I am Sam Vaknin. I am the author of Malignant Self-Love, Narcissism Revisited.
Daydreaming, fantasizing, are healthy activities. They are the anti-chamber of life. They often anticipate life's circumstances. They are processes of preparing for eventualities and planning.
But healthy daydreaming is different to malignant and pathological grandiosity.
Grandiosity has four components, the first being omnipotence. The narcissist believes in his own omnipotence that he is all-powerful. Believe in this context is a weak word. The narcissist knows it is a cellular certainty, almost biological, and it flows in his blood and permeates every niche of his being.
The narcissist is convinced that he can do anything he chooses to do and excel in it.
What a narcissist does, what he excels at, what he achieves, depends only on his volition, believes the narcissist.
To his mind, there is no other determinant and no limitations.
Hence, the narcissist's rage when confronted with disagreement and opposition, not only because of the audacity of his evidently inferior adversaries, but because such discord, such disagreement, such criticism, threaten his worldview and endanger his feeling of omnipotence.
The narcissist is often factually daring, adventurous, experimentative, and curious precisely because he believes in this hidden assumption of can-do. He is genuinely surprised and devastated when he fails, when the universe does not arrange itself magically to accommodate his unbounded fantasies, when the world and people in it do not comply with his whims and wishes.
The narcissist often denies away such discrepancies, deletes them from his memory, and as a result, he remembers his life as a patchy quilt of unrelated events and people.
The second strand in pathological grandiosity is omniscience. The narcissist often pretends to know everything in every field of human knowledge and endeavor.
Because of the narcissist's lies, prevaricates to avoid the exposure of his ignorance, he resorts to numerous subterfuges to support this godlike omniscience.
Where the narcissist's knowledge fails him, he feigns authority, he fakes superiority, he quotes from non-existent sources, he embeds threads of truth in a wide canvas of falsehoods, he transforms himself into an artist of intellectual prestige-digitation.
As the narcissist gets older, this invidious quality may recede, or rather, metamorphose. He may now claim more confined experience, but a deeper one. He may no longer be ashamed to admit his ignorance and his need to learn things outside the fields of his real or self-proclaimed expertise.
But this improvement is merely optical.
Within his territory of knowledge, the narcissist is still as fiercely defensive, as possessive, and as fallacious as ever. Many narcissists are avowed auto-deductors. They are unwilling to subject their knowledge and insights to pure scrutiny, or for that matter, to any scrutiny.
The narcissist keeps reinventing himself, adding new fields of knowledge as he goes.
This creeping intellectual annexation is a roundabout way of reverting to his erstwhile image as the iridite Renaissance man.
And then there is omnipresence. While even the narcissist cannot pretend to actually be everywhere at once in the physical sense, instead, the narcissist feels that he is the center and the axis of his own universe, that all things, happenstances, and people revolve around him, and that cosmic disintegration would ensue if he were to disappear or to lose interest in someone or something.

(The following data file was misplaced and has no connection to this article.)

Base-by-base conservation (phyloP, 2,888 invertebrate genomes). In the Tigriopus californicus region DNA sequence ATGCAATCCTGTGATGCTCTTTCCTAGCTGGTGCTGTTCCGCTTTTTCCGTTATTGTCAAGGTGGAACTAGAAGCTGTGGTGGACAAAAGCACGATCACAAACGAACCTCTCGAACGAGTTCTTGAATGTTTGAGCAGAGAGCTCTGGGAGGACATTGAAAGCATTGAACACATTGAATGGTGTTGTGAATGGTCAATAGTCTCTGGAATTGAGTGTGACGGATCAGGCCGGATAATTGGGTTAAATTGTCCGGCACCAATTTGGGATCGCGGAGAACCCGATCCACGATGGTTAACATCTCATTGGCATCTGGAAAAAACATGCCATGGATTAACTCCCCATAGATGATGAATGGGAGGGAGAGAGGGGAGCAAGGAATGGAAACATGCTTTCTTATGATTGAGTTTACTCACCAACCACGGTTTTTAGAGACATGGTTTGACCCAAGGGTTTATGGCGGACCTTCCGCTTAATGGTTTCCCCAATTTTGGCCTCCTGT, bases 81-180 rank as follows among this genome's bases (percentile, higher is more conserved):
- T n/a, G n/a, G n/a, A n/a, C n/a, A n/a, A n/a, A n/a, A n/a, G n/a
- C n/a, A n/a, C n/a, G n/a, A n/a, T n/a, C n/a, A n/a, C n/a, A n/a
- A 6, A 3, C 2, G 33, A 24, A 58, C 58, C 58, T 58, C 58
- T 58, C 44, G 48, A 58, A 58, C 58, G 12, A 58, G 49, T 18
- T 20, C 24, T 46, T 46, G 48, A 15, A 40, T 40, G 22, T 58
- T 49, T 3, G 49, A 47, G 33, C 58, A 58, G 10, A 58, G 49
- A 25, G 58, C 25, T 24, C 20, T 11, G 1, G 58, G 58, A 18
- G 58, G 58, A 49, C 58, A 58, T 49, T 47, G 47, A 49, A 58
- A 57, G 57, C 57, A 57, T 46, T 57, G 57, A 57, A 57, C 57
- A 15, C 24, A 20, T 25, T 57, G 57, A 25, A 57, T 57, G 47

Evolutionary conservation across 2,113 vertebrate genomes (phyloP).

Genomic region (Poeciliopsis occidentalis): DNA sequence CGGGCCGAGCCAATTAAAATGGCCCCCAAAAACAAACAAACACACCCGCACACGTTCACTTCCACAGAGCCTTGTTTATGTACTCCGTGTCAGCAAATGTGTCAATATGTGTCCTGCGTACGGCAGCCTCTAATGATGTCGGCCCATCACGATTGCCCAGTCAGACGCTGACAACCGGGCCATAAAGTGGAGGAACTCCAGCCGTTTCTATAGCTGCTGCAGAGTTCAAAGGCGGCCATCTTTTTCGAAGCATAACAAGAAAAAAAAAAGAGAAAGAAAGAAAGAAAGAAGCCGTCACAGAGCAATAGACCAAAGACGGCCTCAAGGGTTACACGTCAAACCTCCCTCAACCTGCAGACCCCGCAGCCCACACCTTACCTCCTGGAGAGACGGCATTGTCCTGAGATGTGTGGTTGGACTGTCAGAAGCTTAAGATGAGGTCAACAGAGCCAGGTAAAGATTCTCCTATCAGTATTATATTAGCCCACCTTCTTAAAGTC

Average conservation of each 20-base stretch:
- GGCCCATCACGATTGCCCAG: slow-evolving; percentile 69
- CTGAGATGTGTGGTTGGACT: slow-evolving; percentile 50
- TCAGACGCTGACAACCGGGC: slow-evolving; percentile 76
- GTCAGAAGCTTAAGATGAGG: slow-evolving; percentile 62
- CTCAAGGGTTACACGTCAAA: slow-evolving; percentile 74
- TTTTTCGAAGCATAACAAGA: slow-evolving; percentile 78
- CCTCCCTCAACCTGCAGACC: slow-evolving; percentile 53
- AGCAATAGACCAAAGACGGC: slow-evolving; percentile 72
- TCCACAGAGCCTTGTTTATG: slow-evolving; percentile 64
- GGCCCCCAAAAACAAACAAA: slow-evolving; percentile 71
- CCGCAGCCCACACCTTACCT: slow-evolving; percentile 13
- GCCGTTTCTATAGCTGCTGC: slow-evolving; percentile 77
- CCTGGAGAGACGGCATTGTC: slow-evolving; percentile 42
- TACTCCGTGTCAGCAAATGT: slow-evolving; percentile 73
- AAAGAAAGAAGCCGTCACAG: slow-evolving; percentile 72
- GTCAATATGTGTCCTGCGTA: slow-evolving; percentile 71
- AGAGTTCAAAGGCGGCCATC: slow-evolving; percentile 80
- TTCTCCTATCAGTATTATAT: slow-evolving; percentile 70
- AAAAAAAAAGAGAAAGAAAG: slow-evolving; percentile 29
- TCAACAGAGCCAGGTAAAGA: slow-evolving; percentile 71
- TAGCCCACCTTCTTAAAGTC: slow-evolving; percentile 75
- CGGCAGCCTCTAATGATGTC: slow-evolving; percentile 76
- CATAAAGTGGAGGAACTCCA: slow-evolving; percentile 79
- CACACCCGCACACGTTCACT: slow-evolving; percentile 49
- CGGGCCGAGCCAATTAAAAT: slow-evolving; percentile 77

He is convinced, for instance, that he is the main, if not the only, topic of discussion in his absence. He is often surprised and offended to learn that he was not even mentioned. When invited to a meeting with many participants, he assumes the position of the sage, the guru, or the teacher guide, whose words carry a special weight.
His creations, books, articles, works of art, are extensions of his presence, and in this restricted sense, he does seem to exist everywhere.
In other words, the narcissist stamps his environment, he puts a stamp on it, he leaves his mark upon it, he stigmatizes it.
Finally, there is perfectionism and completeness. The narcissist is an omnivore.
There is another omnipoponent in grandiosity. The narcissist devours and digests experiences and people, sights, smells, bodies, and words, books, and films, sounds, and achievements, his work and his pleasure and his possessions.
The narcissist is incapable of enjoying an entity because he is in constant pursuit of perfection and completeness and hoarding.
Classic narcissists interact with the world as predators do with their prey. They want to own all of it, to be everywhere, to experience everything. They cannot delay gratification. They do not take no for an answer, and they settle for nothing less than the ideal, the sublime, the perfect, the all-inclusive, the all-encompassing, the engulfing, the all-pervasive, the most beautiful, the cleverest, the richest, the most brilliant.
The narcissist is shattered when he discovers that the collection he possesses is incomplete, that his colleague's wife is more glamorous, that his son is better than he is in math, that his neighbor is a new flashy car, that his roommate got promoted, that the love of his life signed a recording contract.
It is not plain old jealousy, not even pathological envy though. This is definitely part of the psychological makeup of the narcissist.
It is the discovery that the narcissist is not perfect or ideal or complete. This realization does him in.
And so the narcissist is grandiose as a kind of self-defense. When anyone challenges the assumptions underlying the narcissist's grandiosity, he reacts with rage to this narcissistic injury.